Originally blogged September 30, 2012
I have never been much for using travel guides. Whenever I have travelled in the past, I have depended on advice from the people I met locally to find the restaurants, hotels, and the most interesting sites. Nick, on the other hand, would pack every book we owned on Italy if we had space and unlimited luggage weight. This trip, I managed to keep him down to two books: Top 10 Sicily and the Cadogan guide on Sicily.
While I haven’t read a lot of travel guides, I am a reader. I usually have either a stack of real or virtual books sitting next to my bed waiting for me to read them and this trip was no different with one exception – I didn’t bring enough reading material. After the last of my books were finished, I found myself rummaging around in my husband’s suitcase to see if there were any books that I didn’t know about.
So, after finding no fiction (I prefer fiction over nonfiction and fantasy over everything else) I picked up Nick’s Cadogan guide to Sicily and Top 10 Sicily and started reading. The Cadogan guide was written by Dana Facaros & Michael Pauls. I haven’t read (to my knowledge) anything else by these two but just from this guide I suspect these two have a terrific sense of humour. As I read their guide, I kept coming across crazy things about Sicily that I had never heard before and as I did I would turn down the corner of the page so I could find them again and read them to Nick. So, having compiled my list here is my top 10 countdown of the crazy things I never knew about Sicily.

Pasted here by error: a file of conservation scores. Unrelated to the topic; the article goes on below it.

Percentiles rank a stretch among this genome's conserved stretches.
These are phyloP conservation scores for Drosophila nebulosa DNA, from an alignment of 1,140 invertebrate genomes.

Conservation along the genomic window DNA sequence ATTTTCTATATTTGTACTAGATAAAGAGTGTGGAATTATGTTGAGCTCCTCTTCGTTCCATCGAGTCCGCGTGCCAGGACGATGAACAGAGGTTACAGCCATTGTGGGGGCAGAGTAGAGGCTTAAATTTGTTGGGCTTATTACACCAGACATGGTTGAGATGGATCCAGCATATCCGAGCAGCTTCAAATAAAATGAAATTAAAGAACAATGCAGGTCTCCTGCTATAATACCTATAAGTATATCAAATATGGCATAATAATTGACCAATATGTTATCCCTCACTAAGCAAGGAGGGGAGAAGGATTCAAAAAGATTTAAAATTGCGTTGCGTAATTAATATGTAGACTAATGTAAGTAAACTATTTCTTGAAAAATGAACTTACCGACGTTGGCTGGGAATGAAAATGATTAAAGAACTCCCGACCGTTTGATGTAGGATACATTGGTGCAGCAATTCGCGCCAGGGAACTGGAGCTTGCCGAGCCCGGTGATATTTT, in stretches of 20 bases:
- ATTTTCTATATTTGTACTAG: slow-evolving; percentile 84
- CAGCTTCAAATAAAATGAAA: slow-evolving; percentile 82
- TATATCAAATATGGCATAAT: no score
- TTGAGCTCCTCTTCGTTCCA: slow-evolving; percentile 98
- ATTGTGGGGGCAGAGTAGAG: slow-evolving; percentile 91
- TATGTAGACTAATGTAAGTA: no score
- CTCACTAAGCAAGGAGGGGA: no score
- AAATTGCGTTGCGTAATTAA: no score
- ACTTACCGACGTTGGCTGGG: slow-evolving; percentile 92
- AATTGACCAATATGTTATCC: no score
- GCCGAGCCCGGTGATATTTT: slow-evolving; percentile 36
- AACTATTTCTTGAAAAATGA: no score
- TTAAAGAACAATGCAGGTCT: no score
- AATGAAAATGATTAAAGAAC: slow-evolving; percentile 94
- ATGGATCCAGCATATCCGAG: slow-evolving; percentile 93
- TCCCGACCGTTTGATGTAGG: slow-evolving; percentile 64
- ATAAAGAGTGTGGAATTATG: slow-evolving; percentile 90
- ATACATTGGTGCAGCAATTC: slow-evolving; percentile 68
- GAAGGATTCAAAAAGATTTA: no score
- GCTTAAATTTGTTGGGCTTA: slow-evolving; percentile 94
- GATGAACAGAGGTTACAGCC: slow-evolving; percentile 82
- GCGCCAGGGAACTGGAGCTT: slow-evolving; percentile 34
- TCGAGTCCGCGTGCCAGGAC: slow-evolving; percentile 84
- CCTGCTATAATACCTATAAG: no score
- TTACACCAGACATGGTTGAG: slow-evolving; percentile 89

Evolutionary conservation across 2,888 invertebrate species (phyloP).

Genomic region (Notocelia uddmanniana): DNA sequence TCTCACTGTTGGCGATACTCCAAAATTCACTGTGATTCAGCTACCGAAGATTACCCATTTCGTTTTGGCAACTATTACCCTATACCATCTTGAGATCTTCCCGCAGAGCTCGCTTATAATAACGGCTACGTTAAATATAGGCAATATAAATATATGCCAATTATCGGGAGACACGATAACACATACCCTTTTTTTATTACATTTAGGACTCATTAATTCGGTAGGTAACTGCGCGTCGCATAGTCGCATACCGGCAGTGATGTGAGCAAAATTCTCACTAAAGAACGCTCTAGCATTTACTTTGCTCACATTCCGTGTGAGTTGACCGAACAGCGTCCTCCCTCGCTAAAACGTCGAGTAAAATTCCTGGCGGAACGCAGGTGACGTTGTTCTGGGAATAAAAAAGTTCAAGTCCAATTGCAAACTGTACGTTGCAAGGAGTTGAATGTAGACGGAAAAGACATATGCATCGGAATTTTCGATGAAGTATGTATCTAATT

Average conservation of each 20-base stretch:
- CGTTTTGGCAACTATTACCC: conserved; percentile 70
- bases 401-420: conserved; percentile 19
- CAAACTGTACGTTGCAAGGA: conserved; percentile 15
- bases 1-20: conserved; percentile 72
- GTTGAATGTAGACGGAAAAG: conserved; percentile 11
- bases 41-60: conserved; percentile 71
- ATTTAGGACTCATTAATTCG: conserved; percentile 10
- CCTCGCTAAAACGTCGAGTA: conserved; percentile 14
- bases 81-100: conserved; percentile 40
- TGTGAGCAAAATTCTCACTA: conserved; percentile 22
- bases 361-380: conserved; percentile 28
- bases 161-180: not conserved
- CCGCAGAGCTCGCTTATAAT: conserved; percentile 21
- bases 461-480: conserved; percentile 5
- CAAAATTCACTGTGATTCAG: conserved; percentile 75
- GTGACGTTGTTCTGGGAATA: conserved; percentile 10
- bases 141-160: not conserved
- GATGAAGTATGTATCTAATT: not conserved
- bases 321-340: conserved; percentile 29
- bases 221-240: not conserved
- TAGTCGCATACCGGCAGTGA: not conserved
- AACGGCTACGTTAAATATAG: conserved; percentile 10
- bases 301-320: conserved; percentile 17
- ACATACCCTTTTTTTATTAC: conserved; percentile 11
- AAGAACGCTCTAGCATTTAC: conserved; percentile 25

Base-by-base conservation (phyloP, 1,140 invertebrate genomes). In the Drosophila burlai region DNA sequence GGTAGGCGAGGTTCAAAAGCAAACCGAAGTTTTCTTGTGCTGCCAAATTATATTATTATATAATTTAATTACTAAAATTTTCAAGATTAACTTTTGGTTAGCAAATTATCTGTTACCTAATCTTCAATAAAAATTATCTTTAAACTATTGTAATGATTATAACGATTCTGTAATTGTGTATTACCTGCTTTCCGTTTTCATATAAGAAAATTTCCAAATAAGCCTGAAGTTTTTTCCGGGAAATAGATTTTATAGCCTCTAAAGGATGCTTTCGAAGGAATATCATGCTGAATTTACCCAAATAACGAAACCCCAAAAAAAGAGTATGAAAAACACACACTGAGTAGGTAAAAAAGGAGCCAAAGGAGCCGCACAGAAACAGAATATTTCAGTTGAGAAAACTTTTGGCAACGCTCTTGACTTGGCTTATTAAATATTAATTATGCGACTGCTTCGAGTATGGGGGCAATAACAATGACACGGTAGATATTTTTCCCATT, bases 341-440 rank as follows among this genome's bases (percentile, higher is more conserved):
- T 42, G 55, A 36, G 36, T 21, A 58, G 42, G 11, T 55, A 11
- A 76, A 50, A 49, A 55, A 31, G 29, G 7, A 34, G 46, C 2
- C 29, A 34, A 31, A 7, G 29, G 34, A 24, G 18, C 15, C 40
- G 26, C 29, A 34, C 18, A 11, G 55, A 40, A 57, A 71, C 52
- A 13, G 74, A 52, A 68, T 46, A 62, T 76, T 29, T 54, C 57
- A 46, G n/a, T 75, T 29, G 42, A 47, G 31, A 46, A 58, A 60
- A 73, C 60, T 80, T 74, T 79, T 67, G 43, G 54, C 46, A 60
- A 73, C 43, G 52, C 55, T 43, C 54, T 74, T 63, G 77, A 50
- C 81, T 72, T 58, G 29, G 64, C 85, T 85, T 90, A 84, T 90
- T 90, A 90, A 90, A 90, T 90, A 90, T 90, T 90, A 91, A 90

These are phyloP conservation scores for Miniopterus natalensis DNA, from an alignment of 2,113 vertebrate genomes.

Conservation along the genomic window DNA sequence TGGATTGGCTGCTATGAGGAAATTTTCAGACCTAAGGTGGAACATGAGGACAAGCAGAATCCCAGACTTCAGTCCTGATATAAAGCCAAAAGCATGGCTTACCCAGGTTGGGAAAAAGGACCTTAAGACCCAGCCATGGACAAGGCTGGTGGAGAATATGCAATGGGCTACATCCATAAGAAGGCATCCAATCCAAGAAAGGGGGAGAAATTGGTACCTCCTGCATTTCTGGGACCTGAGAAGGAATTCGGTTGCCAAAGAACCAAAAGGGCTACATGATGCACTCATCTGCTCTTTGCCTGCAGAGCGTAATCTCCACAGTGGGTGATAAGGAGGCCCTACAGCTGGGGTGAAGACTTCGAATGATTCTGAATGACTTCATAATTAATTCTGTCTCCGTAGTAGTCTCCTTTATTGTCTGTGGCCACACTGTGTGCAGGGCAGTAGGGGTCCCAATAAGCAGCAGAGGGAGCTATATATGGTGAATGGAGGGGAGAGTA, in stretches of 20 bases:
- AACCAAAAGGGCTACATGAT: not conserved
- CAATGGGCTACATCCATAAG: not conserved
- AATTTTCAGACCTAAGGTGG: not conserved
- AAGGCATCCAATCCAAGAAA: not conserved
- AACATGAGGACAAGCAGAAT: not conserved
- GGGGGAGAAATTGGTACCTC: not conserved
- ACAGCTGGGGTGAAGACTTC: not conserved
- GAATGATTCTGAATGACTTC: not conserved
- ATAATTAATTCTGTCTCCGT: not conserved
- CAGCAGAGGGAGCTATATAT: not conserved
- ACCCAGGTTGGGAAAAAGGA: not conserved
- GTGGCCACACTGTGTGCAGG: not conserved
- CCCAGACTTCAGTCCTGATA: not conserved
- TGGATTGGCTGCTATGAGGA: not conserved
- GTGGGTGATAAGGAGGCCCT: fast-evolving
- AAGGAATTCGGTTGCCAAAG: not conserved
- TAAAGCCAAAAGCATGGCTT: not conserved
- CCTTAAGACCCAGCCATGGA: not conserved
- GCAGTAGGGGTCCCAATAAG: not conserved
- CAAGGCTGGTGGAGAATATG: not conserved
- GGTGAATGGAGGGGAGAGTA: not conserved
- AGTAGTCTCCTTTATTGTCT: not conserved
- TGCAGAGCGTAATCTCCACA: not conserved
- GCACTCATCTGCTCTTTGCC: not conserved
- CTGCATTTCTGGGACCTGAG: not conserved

10. Sicily was under Byzantine rule in the 7th century ruled by Emperor Constans II. He was the first Emperor to travel to Sicily after the fall of Rome. He was seriously considering moving the Byzantine capital onto Sicilian territory at Syracusa when a courtier, furious over the slight to Constantinople, approached Constans II in the bath and killed him with a soap dish.
9. Arguably, one of history’s most interesting mystic characters was Count Alessandro Cagliostro, born Guiseppe Balsamo in Palermo in 1743. He became adept at the use of pharmaceuticals and a master at forgery and through these talents scammed and conned his way into the highest of high society throughout western Europe. His greatest coup as a con man involved convincing a goldsmith that he had discovered a cave on Monte Pellegrino that was full of treasure but guarded by devils who could only be lured away with 60 ounces of gold. The goldsmith brought the gold to the mountain but the “devils” (Cagliostro’s accomplices) came out and beat the poor goldsmith until he ran away and they scarpered with the gold.
8. On the same theme of scam artists in Palermo, this story happened much more recently. In 2005, a Palermitani couple bilked a poor woman out of 50,000 euros. How did they do this? They claimed to be vampires so convincingly that she truly believed that they would come and impregnate her with the Antichrist if she failed to pay up.
7. Lampedusa is a small, but stunningly beautiful island off the south coast of Sicily. It is about 20 square kilometres with a population of 4500. Its industries are fishing, agriculture and tourism. In 1987, Libya shot two scud missiles at Lampedusa. Fortunately for the Lampedusians, the aim of the Libyan military was not so great and the missiles fell into the sea. This was apparently in retaliation for the American bombings of Tripoli and Benghazi. Apparently the Libyans had a map in which the 51st US state was Lampedusa. (Just kidding).